A Very Tiny Place for Izakaya and Your Own Vinyl Playlist

A Very Tiny Place for Izakaya and Your Own Vinyl Playlist

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None 15 Photos Tokyo Record Bar

If you’ve opened this, you already know that Tokyo Record Bar is awesome. We were even tempted to use an exclamation point there. 

Eh, what the hell. !

Now, for what Tokyo Record Bar is: a bite-size subterranean izakaya experience where you make a playlist with everyone around you, eat seven courses of clever Japanese-ish stuff and drink cocktails. It opens tonight beneath Air’s Champagne Parlor in Greenwich Village. 

This isn’t the buttoned-up type of affair you’d find at an actual record bar in Tokyo. This is Ariel Arce’s (she runs Air’s, too) New York City version of the concept (you can see it, its food, drinks and records here). There are two fixed seatings per night—6:30 and 8:30, with a fixed, multi-course menu and a variety of drinks coming in quirky vessels. 

The process starts with everyone meeting upstairs at Air’s. You’ll get to know the other people you’re sharing the space with, because you’ll all be collaborating on a playlist for the night once you’re seated. They’ll hand you a record menu, and each of you will choose a track. Ariel (or someone else, but mostly her for now) jumps on the ones and twos and creates the mix you’ve all put together. She’ll throw a few of her own choices on too. All the while, you’re eating Togarashi nori chips, braised pork belly and yuzu snow cones, and drinking wasabi-shiso mojitos with sake. As an entirely appropriate digestif, you’ll get a slice of pizza before you head out. It’ll go a la carte at 10:30, and the music will get a little funkier.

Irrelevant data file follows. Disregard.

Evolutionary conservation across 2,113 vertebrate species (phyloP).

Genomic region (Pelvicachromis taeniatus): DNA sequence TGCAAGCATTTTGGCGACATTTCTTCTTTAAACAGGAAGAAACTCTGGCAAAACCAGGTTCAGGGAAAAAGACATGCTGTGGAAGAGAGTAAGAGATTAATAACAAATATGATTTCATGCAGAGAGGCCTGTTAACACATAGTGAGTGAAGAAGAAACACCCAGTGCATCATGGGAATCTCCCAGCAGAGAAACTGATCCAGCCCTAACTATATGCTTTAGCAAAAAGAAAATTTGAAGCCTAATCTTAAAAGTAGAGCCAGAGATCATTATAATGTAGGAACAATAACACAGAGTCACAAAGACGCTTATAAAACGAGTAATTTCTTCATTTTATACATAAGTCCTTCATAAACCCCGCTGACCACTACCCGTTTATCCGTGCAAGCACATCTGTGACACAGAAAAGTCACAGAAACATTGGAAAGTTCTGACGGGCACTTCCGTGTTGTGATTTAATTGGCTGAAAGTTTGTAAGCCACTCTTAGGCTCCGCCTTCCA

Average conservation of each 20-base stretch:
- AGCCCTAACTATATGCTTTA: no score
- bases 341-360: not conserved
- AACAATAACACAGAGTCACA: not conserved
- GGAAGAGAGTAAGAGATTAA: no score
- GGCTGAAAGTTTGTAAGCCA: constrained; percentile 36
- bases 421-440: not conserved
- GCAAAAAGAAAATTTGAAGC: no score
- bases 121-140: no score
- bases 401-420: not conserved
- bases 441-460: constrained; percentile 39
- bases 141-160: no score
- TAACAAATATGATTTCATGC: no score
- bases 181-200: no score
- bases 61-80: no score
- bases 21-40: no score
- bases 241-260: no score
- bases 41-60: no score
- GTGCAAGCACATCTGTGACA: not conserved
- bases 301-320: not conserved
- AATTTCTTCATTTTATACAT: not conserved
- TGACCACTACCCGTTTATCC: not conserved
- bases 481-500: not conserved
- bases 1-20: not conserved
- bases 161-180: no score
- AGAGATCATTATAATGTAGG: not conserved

“What kind of music am I working with?” you ask. Excellent query. Along with some of the staff’s and their friends’ collections, they’ve got a nice back catalog of Sony classics. The label reached out when they heard about the project and wanted to contribute, which is cool. You’ll find a lot of New Orleans jazz, blues, soul, Elvis, old outlaw country, Bowie and a smattering of other stuff. Some of the real gems include a rare copy of Aaliyah’s Age Ain’t Nothing But a Number, Aaron Neville’s Tell It Like It Is, and Meatloaf’s Bat Out of Hell

And if there’s a better date record than that, we haven’t heard it. 

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